Tuesday, January 11, 2011

Colour Blindness

This is my first post this year and I'd like to say a very happy new year to you all.

Today, I want to talk about colour blindness in children.

I noticed that my last child did not recognise colours as easily as her brothers. Actually my first child had shown the same symptoms in his first 3 to 4 years. But as time went on he adjusted. The same problem has resurfaced with my last child. And this time, it appears to be more severe.

I noticed that she does not recognise certain colours no matter how many times she is taught. The colours that she has the most problems with are red, green and yellow.

I got so worried that I started doing research on this problem. These were my findings and they are revealed below. They might be of help to you if you have a similar problem with your child:

1. I found out that if your child of 4 years and above can still not recognise certain colours then he or she probably has colour blindess deficiency.

2. The deficiency is usually inherited. In other words some one in your family probably already has this deficiency.

3. The deficiency affects boys more than girls. Infact 1 to 2 out of 20 boys are affected. But this is not to say that girls are not affected too though at a lesser rate.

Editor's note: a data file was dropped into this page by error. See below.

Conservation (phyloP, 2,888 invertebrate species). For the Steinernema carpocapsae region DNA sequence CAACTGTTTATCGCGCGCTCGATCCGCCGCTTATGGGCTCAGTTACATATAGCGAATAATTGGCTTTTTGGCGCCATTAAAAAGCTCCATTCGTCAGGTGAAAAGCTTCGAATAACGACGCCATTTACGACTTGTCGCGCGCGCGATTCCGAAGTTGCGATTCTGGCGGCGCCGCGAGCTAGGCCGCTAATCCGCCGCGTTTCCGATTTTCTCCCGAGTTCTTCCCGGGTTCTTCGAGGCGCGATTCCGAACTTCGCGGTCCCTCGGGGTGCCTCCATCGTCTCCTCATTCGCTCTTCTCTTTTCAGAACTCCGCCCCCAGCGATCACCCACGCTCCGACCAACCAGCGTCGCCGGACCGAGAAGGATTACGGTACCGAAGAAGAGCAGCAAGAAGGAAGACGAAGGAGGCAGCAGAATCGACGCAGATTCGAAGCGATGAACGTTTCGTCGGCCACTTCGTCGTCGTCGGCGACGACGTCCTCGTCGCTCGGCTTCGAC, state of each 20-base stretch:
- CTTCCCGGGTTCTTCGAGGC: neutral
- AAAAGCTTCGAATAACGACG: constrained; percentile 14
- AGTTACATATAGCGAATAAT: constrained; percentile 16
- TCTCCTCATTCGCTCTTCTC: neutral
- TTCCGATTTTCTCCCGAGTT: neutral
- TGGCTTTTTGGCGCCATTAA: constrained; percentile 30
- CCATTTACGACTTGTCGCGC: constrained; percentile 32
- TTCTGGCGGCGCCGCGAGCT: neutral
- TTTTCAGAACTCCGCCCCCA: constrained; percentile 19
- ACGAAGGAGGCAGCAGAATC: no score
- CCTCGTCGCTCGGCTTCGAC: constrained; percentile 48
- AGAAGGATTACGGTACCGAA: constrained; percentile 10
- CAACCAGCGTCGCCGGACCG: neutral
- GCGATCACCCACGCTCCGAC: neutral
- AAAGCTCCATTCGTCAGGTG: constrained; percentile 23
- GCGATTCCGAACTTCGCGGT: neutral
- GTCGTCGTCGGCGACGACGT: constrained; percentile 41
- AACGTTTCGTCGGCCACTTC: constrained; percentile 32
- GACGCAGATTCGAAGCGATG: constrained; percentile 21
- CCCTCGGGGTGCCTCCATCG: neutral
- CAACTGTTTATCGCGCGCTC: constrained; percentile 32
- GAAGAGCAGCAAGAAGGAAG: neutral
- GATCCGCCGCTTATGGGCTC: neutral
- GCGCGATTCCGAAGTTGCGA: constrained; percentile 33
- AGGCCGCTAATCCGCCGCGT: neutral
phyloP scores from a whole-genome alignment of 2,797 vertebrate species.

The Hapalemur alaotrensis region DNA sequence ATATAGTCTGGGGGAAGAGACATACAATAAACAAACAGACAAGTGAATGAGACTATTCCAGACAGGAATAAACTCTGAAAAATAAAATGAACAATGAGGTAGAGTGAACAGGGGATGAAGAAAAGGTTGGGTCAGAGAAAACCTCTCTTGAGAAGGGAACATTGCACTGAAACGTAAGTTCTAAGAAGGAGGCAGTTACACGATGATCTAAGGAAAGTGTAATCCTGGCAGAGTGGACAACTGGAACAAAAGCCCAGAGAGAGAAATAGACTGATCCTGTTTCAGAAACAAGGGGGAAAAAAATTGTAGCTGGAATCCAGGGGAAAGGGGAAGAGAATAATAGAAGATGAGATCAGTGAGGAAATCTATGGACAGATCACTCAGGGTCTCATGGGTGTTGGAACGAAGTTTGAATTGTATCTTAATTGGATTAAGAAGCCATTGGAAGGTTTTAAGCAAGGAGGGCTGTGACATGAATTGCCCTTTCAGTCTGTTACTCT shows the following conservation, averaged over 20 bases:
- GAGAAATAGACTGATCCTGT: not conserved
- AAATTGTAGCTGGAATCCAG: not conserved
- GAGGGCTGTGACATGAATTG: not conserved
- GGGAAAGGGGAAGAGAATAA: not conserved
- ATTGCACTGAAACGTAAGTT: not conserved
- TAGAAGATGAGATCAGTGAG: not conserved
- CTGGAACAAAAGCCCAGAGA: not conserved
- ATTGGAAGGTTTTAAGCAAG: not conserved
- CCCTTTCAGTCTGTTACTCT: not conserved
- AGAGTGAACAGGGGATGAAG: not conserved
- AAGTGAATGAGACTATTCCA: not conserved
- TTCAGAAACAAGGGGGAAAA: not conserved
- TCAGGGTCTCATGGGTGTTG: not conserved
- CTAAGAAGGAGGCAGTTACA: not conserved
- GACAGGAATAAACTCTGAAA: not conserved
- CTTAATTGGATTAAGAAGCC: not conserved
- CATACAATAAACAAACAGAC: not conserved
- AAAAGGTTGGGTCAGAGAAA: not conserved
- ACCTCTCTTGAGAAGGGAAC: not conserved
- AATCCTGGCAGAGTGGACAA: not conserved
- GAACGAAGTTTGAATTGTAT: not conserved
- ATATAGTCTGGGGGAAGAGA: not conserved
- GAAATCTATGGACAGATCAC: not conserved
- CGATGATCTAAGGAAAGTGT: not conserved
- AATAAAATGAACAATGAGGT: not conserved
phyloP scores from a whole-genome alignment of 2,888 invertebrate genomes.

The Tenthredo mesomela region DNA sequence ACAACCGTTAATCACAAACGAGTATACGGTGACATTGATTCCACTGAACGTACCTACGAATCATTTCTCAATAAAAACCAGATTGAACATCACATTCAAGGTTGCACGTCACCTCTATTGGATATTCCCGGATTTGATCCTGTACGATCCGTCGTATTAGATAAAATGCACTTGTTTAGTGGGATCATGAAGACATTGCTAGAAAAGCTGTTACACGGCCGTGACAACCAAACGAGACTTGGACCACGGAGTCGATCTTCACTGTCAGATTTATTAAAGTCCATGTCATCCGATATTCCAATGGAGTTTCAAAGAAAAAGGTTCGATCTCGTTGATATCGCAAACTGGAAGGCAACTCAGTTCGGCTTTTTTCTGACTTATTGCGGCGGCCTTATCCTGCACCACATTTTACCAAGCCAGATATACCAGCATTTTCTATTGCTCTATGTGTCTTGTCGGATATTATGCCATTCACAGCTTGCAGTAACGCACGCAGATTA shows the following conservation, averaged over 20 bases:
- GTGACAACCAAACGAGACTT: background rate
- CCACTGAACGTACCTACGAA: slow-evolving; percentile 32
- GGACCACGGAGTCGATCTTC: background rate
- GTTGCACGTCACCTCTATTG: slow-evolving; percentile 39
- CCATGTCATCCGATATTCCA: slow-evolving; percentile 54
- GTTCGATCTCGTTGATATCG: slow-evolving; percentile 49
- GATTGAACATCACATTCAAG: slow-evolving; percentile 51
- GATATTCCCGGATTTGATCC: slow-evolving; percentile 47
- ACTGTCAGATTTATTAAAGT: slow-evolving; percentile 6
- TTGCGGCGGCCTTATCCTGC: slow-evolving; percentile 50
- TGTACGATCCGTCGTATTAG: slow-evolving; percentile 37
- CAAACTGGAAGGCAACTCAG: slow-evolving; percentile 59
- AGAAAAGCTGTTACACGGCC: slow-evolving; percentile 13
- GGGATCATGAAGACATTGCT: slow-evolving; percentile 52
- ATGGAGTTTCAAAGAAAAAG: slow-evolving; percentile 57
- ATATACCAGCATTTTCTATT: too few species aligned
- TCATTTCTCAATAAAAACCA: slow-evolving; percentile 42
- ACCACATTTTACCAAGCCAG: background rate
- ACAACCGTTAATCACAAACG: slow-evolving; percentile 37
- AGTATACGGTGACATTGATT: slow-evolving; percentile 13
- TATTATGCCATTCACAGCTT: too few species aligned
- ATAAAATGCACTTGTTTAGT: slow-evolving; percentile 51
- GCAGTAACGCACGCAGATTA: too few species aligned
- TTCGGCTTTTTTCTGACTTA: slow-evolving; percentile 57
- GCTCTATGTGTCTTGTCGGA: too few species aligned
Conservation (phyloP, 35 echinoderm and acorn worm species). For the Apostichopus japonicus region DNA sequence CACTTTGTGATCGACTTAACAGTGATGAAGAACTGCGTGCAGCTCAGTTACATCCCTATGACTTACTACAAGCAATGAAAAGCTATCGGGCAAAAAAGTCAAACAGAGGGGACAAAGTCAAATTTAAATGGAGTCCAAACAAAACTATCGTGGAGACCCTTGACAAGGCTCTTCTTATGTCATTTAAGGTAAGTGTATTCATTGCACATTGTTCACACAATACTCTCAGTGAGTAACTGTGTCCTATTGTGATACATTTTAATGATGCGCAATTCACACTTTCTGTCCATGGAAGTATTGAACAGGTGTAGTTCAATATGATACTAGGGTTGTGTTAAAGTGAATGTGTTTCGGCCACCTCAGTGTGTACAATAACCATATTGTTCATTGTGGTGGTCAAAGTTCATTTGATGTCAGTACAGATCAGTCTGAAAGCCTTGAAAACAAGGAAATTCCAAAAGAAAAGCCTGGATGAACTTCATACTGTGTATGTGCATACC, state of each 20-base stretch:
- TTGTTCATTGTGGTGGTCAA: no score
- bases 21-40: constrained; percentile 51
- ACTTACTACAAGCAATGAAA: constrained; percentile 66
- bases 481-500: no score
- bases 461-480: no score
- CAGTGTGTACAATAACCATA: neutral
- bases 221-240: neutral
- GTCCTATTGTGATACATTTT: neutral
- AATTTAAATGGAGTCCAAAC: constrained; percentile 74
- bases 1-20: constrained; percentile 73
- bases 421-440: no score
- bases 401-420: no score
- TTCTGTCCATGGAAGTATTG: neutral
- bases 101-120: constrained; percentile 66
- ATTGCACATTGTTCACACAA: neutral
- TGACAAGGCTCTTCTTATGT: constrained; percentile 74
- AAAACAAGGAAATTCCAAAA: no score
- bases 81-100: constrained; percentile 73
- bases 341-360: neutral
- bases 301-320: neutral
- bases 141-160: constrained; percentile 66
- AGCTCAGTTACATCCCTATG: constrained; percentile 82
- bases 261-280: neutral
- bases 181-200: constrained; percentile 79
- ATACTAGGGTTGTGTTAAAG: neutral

4. The colours that the child will most likely find difficult to recognise are red, green, yellow and orange.

5. Some situations might be so bad that the child might even find it difficult to group the same colours together.

6. Unfortunately there is no known cure for this deficiency.

7. The good news however is that many children will eventually overcome this deficiency.

 My advise therefore is to help your child to overcome this deficiency using these few tips:

1. Recognise that your child has a deficiency. It's really not his fault that he still cannot recognise the colour red even after 6 months of being taught. And take note: it does not affect his intelligence in any way.

2. Teach him or her colours at any available opportunity.

3. Buy colouring books and crayons for your child to colour and buy educational toys and/or interesting story books that teach your child colours so as to expose him or her as much as possible to colours.

4. Don't forget to tell the teacher if they haven't already noticed it that your child is colour blind so that they can pay more attention to him or her in that area.

5. Through all this, please remember that you need a lot of patience if you are going to get your child to overcome this deficiency. Show lots of love and encourage him at all times. A child that is not properly encouraged in this way will begin to see himself as dull and this might even transfer to other aspects of his education.

Hopefully with these few tips, your child's colour blindness deficiency will in a few years time be a thing of the past.

See ya.


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